- Aug 15, 2023
- 8.25 x 10.75 in.
- 342 b/w illus.
Chinese workers in the third century BCE created seven thousand life-sized terracotta soldiers to guard the tomb of the First Emperor. In the eleventh century CE, Chinese builders constructed a pagoda from as many as thirty thousand separately carved wooden pieces. As these examples show, throughout history, Chinese artisans have produced works of art in astonishing quantities, and have done so without sacrificing quality, affordability, or speed of manufacture. In this book, Lothar Ledderose takes us on a remarkable tour of Chinese art and culture to explain how artists used complex systems of mass production to assemble extraordinary objects from standardized parts or modules. He reveals how these systems have deep roots in Chinese thought and reflect characteristically Chinese modes of social organization. Combining invaluable aesthetic and cultural insights with a rich variety of illustrations, Ten Thousand Things make a profound statement about Chinese art and society.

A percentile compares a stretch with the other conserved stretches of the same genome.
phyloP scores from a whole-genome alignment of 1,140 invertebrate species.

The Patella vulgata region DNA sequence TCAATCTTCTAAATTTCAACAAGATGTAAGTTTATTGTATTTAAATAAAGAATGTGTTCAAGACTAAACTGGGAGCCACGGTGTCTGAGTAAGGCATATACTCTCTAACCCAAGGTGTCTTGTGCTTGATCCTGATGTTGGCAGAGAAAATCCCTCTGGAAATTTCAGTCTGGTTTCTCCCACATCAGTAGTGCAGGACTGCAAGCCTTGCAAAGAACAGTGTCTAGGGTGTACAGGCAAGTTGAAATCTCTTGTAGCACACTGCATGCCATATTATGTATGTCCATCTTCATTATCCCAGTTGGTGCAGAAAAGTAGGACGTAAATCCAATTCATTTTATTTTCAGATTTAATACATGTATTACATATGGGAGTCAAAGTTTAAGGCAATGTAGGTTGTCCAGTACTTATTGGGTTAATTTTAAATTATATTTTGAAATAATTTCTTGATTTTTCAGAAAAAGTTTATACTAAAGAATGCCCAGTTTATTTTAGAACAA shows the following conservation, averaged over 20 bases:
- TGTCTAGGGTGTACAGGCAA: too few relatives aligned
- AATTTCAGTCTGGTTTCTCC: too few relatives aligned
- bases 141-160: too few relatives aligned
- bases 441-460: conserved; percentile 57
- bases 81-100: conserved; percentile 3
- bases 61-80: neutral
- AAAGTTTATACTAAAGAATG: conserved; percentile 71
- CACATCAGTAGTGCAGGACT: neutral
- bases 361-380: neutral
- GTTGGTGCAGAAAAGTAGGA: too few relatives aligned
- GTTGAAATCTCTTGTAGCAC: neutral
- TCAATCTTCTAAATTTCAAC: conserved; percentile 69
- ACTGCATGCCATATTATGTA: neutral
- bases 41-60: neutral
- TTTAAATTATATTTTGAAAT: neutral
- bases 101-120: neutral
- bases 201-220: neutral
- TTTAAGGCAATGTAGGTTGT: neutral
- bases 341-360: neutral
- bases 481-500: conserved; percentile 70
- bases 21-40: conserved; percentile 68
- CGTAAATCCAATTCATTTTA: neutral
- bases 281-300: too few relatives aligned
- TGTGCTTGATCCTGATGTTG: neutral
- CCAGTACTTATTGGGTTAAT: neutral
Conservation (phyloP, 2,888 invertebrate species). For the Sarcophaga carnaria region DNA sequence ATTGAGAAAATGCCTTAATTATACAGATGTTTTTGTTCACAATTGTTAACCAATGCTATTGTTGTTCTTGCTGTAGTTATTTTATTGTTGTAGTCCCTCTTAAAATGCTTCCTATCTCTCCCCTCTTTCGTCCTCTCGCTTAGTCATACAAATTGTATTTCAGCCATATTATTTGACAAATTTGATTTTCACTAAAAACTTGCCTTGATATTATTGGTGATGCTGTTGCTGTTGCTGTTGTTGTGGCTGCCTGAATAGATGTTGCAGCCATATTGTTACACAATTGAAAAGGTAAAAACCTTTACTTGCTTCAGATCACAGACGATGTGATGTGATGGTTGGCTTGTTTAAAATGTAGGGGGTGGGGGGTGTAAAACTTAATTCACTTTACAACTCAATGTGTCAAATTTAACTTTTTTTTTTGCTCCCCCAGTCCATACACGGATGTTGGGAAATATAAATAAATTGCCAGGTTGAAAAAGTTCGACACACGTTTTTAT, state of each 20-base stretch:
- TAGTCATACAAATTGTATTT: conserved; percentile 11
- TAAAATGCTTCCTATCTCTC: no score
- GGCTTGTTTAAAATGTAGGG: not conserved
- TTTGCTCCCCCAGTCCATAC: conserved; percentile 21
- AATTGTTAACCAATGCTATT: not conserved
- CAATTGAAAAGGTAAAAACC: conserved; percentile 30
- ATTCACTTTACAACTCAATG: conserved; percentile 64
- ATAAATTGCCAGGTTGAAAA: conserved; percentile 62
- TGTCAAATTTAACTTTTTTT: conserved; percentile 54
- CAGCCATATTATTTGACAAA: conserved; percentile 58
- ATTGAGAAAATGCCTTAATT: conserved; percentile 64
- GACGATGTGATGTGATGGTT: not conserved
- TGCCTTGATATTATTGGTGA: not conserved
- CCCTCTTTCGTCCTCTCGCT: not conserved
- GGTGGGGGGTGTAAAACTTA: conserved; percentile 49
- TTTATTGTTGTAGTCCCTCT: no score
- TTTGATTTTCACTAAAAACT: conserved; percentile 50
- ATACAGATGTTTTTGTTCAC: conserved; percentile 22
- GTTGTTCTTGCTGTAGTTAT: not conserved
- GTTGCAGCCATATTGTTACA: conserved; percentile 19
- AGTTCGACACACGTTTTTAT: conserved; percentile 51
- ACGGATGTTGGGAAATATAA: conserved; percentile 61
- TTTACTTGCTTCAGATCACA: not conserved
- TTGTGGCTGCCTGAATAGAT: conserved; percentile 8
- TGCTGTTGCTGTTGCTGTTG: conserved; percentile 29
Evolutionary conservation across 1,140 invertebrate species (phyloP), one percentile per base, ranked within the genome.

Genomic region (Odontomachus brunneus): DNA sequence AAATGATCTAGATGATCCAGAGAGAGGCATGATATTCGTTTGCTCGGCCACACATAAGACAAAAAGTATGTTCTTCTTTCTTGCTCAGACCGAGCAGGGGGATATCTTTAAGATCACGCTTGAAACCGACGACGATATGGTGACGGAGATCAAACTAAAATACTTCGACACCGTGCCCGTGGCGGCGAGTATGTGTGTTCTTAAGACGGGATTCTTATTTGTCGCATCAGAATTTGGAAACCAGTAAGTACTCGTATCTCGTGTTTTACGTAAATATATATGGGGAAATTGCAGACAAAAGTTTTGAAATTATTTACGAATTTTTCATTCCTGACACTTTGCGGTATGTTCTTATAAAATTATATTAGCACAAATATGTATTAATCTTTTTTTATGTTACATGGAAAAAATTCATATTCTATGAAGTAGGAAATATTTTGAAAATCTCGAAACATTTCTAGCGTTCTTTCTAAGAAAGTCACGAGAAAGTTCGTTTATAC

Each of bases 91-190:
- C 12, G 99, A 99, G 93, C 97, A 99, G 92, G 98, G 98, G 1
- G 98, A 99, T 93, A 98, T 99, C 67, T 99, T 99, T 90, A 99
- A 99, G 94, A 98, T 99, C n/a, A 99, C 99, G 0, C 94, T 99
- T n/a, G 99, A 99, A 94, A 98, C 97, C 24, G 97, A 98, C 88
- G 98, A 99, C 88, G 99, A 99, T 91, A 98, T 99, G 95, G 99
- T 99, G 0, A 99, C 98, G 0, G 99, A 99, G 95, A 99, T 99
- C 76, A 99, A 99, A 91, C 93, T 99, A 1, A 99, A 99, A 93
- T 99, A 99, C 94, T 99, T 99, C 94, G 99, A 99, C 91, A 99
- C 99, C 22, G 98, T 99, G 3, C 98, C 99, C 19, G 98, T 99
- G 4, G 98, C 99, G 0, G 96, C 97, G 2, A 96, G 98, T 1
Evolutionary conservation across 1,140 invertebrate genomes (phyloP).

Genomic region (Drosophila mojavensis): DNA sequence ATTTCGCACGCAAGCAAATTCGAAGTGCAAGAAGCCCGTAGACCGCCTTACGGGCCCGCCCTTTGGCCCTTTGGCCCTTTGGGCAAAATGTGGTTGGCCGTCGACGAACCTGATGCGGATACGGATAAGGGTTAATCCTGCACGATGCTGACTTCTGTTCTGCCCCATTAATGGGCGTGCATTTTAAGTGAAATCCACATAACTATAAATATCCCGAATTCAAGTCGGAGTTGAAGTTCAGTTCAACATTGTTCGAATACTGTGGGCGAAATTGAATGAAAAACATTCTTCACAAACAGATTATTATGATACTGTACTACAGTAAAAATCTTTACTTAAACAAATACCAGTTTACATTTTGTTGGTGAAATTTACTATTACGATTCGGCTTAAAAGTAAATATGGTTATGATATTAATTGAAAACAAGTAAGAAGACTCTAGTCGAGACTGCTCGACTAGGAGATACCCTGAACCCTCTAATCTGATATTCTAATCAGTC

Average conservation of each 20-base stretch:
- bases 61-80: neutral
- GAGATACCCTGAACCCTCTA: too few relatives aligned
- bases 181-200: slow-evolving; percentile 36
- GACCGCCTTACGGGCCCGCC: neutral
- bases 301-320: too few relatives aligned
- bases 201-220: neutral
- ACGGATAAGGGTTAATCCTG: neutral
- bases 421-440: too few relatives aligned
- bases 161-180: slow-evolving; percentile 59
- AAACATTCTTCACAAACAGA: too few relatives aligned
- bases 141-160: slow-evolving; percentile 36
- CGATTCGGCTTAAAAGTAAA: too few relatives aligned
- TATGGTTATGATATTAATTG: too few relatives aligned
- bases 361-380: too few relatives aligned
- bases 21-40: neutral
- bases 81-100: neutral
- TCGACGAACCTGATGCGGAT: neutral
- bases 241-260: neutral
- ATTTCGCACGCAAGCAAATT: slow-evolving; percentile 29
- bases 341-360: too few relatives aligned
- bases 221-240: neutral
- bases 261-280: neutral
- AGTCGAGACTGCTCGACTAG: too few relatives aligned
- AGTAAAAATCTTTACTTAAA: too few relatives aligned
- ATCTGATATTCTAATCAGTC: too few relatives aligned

Awards and Recognition
- Winner of the 2002 Joseph Levenson Book Prize for pre-1999 China